Lagonda will return to the roads in 2022 as a luxury electric car manufacturer. This All-Terrain concept is a new direction for the marque
The 2019 Geneva Motor Show has been packed with star-studded launches; one of the most interesting reveals of the event has to be the Lagonda All-Terrain concept. This will be the vehicle that marks the comeback of the historic British marque.
This all-electric SUV will start production some time in 2022, and be built in the UK. Unlike the Lagonda Vision Concept that gave birth to its modern Lagonda design language, this model will be developed into a finished product that aims to have an electric range in excess of 300 miles.
It makes a lot of sense that Lagonda should relaunch with a luxury SUV with the market booming, and rivals such as Rolls-Royce already establishing themselves in the segment.
Aston Martin CEO Andy Palmer said: "The two biggest growth factors in our market over the coming decade will be SUVs and electrification. And since Lagonda respects, but is not bound by the past, we are free to define the brand on our terms."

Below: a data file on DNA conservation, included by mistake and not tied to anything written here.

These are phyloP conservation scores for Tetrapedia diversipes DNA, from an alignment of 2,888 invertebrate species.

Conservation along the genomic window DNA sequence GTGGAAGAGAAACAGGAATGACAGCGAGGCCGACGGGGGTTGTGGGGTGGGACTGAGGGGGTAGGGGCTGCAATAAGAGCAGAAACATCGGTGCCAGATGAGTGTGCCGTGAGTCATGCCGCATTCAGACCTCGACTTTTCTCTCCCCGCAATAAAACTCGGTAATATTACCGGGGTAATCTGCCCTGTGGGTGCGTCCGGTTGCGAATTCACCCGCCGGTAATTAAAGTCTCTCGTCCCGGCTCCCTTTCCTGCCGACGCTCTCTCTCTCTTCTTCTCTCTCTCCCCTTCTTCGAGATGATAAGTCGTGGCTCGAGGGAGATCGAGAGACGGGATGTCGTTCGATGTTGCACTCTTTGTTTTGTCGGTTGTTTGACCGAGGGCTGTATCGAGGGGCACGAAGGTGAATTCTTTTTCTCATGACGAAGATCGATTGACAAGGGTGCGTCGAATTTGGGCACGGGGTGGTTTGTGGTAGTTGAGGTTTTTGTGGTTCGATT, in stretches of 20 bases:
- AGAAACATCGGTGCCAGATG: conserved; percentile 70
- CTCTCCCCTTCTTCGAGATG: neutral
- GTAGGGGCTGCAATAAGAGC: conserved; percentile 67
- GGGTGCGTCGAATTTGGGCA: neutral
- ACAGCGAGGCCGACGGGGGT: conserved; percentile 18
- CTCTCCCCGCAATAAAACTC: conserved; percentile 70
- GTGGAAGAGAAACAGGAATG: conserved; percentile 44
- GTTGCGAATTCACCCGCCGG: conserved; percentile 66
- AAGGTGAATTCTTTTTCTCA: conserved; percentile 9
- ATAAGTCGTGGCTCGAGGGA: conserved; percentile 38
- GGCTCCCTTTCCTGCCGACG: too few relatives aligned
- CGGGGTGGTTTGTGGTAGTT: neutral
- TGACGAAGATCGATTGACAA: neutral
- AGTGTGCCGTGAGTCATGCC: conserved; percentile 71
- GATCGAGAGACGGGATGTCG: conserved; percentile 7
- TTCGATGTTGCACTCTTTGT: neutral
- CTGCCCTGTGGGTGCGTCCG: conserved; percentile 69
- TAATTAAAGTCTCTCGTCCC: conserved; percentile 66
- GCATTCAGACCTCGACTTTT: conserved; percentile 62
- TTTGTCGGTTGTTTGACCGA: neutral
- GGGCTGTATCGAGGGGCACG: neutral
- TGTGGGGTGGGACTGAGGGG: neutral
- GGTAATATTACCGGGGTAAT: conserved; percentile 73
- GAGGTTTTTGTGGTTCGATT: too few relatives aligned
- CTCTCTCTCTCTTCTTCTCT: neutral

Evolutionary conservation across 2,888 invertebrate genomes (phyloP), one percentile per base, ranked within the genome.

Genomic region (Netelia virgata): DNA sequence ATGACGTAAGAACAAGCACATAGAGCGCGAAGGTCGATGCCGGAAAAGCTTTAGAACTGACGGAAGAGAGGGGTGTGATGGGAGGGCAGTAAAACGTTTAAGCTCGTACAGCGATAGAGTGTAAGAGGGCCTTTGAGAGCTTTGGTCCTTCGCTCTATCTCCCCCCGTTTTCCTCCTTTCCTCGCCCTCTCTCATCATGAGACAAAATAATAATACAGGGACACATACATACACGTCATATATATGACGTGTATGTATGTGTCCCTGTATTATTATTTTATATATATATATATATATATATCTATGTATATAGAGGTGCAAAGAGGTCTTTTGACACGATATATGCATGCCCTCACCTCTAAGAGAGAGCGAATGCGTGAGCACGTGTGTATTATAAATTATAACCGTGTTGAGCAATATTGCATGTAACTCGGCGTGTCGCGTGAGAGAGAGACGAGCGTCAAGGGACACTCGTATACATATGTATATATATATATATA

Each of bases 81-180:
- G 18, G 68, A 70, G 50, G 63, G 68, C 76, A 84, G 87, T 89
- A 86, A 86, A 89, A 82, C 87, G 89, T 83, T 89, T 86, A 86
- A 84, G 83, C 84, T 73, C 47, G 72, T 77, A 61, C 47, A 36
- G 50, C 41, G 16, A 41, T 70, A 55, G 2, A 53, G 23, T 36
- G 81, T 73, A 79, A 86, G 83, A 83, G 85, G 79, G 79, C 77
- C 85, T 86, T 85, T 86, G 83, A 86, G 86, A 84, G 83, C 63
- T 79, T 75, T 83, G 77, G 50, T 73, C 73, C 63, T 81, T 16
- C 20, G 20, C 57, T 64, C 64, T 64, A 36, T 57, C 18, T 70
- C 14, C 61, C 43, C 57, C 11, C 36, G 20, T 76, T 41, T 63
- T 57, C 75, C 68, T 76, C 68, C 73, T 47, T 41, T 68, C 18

Lagonda came into being during 1906, founded by former US opera singer Wilbur Gunn. After moving to the UK, Wilbur’s expertise working as a speedboat and motorcycle engineer prompted him to create his own bikes and cars. These creations saw international success in motorsport, and the Lagonda name soon became recognised of engineering excellence. However, after several periods of financial instability after its founder's death, David Brown of Aston Martin bought Lagonda in 1947.
The marque would come in and out of dormancy over the decades, with its cars slowly fading into the pages of history. The dramatic wedge-shaped Aston Martin Lagonda of 1974 marked a fleeting return of the name, as did the 2015 Aston Martin Q division-built Taraf, but neither were independent Lagondas in their own right.
This Lagonda All-Terrain concept car effectively reboots the historic marque, enabling it to stand apart from Aston Martin.
"Think of Lagonda as a 120 year-old start-up tech company," is Palmer's summary.
These cars won’t be derivatives of Astons as they have been for decades, they will be brand-defining machines that aim to surpass names equally as historic as Lagonda itself.
Aston Martin had plenty of its own exciting news at Geneva, but it didn’t steal attention away from Lagonda’s noteworthy rebirth.
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